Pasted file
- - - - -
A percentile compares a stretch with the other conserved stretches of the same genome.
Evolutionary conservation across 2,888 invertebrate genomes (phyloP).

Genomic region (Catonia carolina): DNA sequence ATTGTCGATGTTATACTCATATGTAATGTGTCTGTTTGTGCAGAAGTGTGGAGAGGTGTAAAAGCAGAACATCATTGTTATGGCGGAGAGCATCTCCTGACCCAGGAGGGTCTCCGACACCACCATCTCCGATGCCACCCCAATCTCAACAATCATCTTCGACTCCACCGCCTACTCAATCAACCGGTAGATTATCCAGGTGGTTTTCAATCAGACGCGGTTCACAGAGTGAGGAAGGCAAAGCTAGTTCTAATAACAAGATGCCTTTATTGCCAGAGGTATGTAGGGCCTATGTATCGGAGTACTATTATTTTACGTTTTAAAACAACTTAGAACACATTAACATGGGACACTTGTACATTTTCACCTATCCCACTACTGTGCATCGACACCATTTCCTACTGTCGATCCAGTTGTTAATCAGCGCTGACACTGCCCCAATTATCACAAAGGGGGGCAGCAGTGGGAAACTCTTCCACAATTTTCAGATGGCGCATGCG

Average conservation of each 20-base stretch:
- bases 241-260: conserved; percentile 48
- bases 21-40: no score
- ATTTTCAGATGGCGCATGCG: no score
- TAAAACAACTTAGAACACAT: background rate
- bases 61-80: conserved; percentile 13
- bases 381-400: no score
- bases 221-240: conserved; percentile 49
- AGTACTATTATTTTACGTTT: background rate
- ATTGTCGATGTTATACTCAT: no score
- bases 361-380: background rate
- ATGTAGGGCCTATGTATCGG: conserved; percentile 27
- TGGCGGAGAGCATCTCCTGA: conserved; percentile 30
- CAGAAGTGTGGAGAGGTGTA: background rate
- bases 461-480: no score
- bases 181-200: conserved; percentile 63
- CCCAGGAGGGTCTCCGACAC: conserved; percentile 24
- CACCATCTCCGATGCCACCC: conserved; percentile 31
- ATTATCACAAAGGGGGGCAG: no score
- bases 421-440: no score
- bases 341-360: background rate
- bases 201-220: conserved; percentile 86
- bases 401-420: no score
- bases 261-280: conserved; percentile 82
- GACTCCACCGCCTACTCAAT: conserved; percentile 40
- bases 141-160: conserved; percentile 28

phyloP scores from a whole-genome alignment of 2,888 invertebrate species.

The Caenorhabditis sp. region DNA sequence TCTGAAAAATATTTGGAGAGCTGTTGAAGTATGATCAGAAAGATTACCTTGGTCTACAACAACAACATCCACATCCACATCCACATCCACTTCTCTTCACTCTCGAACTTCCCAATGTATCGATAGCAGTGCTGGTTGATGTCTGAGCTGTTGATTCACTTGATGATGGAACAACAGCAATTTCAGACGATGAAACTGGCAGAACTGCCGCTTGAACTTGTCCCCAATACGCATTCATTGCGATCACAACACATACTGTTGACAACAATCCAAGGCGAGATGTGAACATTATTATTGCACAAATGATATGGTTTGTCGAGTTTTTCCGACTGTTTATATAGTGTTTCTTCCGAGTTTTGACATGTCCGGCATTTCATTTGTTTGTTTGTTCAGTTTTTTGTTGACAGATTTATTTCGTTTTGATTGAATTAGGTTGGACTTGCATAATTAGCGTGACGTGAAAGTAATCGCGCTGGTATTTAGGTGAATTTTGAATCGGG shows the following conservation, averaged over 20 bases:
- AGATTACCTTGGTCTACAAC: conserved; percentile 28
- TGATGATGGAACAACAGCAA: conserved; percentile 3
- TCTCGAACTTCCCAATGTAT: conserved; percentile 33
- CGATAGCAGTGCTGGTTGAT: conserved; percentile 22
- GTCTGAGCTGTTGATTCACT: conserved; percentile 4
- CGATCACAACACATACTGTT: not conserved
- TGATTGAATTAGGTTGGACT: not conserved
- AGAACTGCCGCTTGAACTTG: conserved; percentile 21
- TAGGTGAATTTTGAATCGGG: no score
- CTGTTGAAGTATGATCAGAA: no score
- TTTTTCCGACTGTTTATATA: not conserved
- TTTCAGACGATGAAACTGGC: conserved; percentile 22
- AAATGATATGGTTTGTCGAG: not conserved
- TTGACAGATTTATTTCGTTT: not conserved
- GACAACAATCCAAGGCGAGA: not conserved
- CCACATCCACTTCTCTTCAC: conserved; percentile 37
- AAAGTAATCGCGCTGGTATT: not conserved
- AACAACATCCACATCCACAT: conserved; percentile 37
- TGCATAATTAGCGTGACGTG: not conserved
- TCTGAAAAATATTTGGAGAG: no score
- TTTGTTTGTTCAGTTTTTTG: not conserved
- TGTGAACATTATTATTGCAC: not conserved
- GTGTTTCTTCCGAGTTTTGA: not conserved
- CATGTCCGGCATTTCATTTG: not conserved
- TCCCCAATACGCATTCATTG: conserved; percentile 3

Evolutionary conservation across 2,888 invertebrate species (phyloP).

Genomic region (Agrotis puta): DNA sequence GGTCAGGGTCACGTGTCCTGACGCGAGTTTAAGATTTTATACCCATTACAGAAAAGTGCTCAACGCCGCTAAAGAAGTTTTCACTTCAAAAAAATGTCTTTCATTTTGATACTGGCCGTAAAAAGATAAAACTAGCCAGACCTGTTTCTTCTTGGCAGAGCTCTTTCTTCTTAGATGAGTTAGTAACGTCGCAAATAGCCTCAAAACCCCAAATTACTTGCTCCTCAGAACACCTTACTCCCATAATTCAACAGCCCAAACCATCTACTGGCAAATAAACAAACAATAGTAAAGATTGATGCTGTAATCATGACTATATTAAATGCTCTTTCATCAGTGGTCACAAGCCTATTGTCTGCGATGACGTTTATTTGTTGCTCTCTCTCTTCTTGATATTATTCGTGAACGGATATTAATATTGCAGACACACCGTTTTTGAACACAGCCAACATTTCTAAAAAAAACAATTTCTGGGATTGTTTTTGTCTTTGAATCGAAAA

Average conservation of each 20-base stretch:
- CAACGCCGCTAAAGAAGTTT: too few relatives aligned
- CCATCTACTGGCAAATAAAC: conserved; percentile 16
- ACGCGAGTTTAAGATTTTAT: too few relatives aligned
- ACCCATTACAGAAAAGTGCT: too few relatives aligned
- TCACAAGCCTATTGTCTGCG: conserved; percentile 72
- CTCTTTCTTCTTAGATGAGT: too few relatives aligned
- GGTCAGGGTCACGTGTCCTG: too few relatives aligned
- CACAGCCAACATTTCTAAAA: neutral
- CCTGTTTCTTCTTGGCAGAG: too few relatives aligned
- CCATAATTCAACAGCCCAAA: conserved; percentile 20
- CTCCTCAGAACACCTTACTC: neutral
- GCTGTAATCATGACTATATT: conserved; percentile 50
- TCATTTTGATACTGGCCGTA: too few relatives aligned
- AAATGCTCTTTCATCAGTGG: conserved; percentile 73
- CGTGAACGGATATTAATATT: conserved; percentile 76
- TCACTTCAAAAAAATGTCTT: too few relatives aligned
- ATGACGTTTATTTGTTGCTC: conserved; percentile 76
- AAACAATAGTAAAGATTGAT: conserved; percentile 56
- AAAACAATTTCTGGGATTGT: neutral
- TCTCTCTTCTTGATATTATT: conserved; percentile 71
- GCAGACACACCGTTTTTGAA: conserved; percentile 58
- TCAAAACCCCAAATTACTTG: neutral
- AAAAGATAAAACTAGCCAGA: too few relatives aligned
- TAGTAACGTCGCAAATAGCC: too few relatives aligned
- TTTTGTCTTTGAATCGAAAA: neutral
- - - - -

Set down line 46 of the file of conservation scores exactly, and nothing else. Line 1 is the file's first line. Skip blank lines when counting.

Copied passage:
- GACAACAATCCAAGGCGAGA: not conserved